Then – boi-oi-oi-oing – the Wayback Machine resumed its ferreting in 2013.
Was a new Sandy Hook website in force during the 2008-2012 pause? Cinderella looked at the URL Sandy Hook is using today on the Wayback Machine. It shows anemic Wayback interest beginning in 2011, almost nothing in 2012 (just 2 captures for Jan. & April of that year), then – POP goes the weasel! – a big healthy burst of ferreting in 2013.
So if these were the only websites Sandy Hook School was using, the school probably wasn’t online much, if at all, from 2008 through most of 2011 and all of 2012. Weird.
Why? One reason could be that the school wasn’t in operation as Sandy Hook Elementary School during that time, but as some other school with a different URL, one no longer in service. And maybe even a different location. What could that “location” be?
Slide over and make room for Sandy Hook. Let’s assume that Sandy Hook Elementary School was relocated. New place. New URL. New non-Sandy-Hook décor. Same Sandy Hook students and parents.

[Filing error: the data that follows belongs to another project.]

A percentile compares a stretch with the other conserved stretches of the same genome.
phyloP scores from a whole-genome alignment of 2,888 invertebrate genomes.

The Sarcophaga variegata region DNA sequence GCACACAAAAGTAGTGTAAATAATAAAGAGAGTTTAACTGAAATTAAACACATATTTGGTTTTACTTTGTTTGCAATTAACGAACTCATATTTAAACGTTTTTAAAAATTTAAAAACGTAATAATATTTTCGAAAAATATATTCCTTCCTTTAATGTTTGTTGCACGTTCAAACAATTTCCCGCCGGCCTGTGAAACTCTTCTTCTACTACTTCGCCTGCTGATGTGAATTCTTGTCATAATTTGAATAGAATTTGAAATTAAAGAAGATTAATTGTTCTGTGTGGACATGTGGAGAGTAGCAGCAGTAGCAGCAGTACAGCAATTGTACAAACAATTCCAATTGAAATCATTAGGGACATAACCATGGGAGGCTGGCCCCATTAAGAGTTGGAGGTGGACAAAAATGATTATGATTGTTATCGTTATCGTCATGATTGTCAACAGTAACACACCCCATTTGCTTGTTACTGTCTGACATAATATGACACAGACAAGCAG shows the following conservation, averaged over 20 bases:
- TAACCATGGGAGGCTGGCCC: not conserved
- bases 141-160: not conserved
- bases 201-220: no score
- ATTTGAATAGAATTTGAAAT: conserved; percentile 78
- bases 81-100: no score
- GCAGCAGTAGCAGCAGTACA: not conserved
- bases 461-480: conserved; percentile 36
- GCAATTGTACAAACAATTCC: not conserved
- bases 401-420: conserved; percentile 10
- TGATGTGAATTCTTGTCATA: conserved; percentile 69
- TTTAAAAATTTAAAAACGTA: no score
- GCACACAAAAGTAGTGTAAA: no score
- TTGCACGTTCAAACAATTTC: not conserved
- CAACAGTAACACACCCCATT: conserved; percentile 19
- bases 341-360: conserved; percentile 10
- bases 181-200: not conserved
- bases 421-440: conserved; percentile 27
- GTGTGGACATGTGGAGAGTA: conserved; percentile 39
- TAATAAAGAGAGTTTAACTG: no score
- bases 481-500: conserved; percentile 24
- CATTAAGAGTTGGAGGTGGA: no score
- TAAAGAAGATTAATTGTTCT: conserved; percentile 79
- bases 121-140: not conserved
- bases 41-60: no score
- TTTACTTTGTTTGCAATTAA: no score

Is it probable that the kids were housed in an existing Newtown public school for a few years? I don’t think so.
The decline in elementary school enrollment caused the Newtown school system to make some changes, such as no more assistant principal for Sandy Hook School beginning in June 2012. From a document (Attachment H) dated October 2012 found here, Cinderella learned that the four Newtown K-4 public schools averaged about 402 students: Hawley (368); Sandy Hook (454); Middle Gate (448); Head O’ Meadow (339).
Obviously, one of these schools by itself couldn’t have accommodated 454 Sandy Hook kids. But could each of the three other Newtown K-4 schools have taken in 151 extra students? Nice thought, but I can hear the parents screaming now.
In 2014, Newtown commissioned an enrollment study on its public schools. Get yours here. You’ll see on pages 18-19 that high school enrollment was slightly up from 2008-2012. Intermediate and middle school enrollments were slightly down. And elementary enrollments were truly on the slide.